Police have arrested a man on suspicion of killing a young girl more than 25 years ago on the basis of DNA evidence, prosecutors said on Tuesday. In November 1987, nine-year-old Christina was found sexually assaulted and strangled in the western city of Osnabrueck. “The girl did not hear her alarm clock, which is why she left late for school without the friends she usually walked with,” public prosecutor Alexander Retemeyer said. “She took a shortcut crossing through a garden where it was a bit dark. That is where she encountered a 19-year-old man.” The young man tried to rape her and when the girl threatened to tell her mother, he strangled her, the prosecutor said. The victim’s clothes were sealed and stored, and particles of the killer’s skin were removed. “With scientific progress in the meantime, it was possible to isolate DNA and the case was featured on the television show Aktenzeichen XY [about unsolved crimes], which led us to tips about a suspect,” Retemeyer said. “The suspect was ordered to provide a DNA sample, which matched what we had. He was arrested on Sunday morning and confessed on Sunday afternoon.”
Leary files made available
A trove of Timothy Leary’s files could shed new light on the LSD guru, his controversial research into psychedelic drugs and the emergence of the 1960s counterculture. The New York Public Library acquired the vast archive for an undisclosed sum from the Leary estate in 2011. It was making the material available to academics and the public yesterday for the first time. Leary was fired as a psychology lecturer at Harvard and coined the phrase “turn on, tune in, drop out.” He advocated the therapeutic use of psychedelic drugs, including LSD. Much of the material is previously unpublished. Leary died in 1996.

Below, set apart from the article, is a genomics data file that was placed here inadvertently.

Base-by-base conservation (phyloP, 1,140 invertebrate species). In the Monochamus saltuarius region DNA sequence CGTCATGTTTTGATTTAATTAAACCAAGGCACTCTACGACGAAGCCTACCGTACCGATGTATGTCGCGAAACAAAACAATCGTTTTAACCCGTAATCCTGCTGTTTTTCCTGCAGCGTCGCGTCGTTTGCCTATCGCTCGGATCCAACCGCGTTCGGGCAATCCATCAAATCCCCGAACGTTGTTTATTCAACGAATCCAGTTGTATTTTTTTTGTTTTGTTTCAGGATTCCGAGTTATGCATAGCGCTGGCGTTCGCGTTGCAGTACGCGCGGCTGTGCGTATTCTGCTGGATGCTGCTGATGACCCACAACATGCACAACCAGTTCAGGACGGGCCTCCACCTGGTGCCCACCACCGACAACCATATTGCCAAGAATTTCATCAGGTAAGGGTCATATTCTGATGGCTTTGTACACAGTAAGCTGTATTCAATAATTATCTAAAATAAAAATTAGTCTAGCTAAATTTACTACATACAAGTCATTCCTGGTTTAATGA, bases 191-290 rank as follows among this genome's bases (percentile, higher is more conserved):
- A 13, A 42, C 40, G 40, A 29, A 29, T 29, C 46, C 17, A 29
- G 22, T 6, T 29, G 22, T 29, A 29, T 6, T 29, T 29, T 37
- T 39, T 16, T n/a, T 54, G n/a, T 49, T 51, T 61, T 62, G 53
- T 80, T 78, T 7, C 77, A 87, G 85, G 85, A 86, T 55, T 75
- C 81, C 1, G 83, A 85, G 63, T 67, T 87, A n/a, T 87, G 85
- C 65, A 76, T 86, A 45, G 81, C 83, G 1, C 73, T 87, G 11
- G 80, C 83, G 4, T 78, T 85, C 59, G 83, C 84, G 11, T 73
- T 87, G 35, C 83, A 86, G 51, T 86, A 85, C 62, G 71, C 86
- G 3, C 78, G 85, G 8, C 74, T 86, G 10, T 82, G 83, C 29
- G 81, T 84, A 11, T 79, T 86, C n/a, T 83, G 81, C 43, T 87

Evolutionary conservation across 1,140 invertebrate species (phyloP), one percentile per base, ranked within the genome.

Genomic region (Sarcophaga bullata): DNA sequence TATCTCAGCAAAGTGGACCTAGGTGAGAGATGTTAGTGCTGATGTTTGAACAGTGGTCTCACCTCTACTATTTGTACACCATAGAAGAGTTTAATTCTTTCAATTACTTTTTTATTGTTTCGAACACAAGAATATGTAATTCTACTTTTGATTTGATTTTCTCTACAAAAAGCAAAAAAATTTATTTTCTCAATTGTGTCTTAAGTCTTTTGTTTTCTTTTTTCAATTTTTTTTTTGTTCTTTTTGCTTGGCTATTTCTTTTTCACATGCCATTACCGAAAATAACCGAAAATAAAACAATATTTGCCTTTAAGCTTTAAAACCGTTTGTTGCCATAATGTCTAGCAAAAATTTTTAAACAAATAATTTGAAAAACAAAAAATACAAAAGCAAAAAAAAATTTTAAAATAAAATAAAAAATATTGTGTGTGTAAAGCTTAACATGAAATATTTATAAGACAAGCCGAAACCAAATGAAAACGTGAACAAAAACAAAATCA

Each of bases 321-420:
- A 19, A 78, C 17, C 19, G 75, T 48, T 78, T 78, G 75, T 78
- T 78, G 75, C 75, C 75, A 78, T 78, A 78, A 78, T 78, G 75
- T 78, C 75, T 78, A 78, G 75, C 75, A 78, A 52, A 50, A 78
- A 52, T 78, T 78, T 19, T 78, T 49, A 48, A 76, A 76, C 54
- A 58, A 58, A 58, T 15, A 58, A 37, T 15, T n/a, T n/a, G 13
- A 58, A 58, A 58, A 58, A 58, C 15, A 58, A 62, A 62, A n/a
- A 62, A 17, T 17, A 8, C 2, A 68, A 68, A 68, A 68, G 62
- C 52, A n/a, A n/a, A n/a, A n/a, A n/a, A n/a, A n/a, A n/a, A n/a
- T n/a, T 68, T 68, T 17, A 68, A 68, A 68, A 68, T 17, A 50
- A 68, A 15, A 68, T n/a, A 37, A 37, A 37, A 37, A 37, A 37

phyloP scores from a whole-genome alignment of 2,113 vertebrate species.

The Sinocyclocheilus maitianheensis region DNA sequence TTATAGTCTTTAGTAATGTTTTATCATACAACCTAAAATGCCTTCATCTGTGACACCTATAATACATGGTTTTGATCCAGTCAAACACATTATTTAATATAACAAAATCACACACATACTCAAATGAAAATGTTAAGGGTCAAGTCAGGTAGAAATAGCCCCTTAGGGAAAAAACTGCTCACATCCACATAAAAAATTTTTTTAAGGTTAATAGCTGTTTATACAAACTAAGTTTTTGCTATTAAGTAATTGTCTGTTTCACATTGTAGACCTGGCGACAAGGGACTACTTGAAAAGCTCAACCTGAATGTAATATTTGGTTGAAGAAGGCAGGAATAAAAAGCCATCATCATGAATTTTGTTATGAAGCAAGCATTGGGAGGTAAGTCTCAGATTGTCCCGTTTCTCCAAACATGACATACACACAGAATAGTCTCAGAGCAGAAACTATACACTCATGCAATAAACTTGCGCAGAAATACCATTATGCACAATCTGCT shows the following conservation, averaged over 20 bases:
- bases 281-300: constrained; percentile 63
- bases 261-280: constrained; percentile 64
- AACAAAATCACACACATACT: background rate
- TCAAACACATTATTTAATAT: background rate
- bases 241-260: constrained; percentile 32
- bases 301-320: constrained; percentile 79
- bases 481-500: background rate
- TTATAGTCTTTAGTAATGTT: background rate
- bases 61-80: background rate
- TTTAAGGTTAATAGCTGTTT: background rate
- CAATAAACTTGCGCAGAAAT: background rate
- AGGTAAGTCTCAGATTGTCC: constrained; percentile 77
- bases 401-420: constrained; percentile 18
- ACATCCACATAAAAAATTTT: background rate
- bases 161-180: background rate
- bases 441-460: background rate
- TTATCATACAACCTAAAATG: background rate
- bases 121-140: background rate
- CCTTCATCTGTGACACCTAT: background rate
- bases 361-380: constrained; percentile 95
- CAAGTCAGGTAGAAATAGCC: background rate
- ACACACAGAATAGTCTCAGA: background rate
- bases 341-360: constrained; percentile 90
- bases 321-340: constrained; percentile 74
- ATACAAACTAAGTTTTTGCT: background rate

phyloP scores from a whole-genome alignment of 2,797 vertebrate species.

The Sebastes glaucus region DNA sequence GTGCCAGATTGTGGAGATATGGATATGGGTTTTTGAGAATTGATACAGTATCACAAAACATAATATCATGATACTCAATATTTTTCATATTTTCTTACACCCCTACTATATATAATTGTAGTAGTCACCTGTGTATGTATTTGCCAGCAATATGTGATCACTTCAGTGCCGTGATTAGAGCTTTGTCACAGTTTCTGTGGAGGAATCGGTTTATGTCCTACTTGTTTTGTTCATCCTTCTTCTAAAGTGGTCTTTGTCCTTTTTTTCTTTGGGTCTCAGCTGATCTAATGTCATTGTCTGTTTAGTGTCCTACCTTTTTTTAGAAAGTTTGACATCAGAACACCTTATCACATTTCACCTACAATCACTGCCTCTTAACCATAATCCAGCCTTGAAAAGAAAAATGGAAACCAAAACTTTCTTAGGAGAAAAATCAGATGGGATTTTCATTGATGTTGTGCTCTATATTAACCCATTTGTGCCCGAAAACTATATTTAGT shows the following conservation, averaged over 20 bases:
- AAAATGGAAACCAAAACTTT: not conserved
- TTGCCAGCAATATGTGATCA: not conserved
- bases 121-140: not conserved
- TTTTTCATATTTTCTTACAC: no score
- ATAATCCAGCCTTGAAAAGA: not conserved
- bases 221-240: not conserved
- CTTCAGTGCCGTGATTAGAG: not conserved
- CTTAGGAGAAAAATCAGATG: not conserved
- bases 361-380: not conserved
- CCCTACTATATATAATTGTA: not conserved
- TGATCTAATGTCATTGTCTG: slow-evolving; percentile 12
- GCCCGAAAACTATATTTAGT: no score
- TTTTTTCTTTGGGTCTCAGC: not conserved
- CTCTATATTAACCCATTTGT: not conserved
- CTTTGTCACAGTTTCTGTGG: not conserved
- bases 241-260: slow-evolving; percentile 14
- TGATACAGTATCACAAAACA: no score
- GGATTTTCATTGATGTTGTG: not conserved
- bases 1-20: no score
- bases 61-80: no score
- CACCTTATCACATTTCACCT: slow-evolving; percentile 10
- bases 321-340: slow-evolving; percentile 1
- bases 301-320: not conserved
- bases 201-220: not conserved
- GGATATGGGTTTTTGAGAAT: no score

Starbucks says no to guns
Starbucks Corp chief executive Howard Schultz requested on Tuesday that the coffee chain’s customers leave their firearms at home, shifting company policy amid an increasingly fractious debate over US gun rights in the wake of multiple mass shootings. The request is being made in part because more people have been bringing guns into Starbucks over the past six months, prompting confusion and dismay among some patrons and employees, Schultz said in an interview. In an open letter to customers issued late on Tuesday, the chief executive said: “Our stores exist to give every customer a safe and comfortable respite from the concerns of daily life.” Starbucks’ long-standing policy had been to default to local gun laws, including “open carry” regulations that allow people to take guns into stores.
Rescue crews wind down
Colorado rescue crews said on Tuesday that emergency calls were dropping after they rescued hundreds more people stranded by floodwater. State officials reported six flood-related deaths, plus two women missing and presumed dead. The number was expected to increase. It could take weeks or even months to search through flooded areas looking for people who died. Hundreds were still missing, but that number has been decreasing, with the state’s latest count below 650 people. Officials hope the number of missing will continue declining as the stranded get in touch with families. More than 2,300 people and 850 pets had been airlifted to safety by Tuesday, the Colorado National Guard said.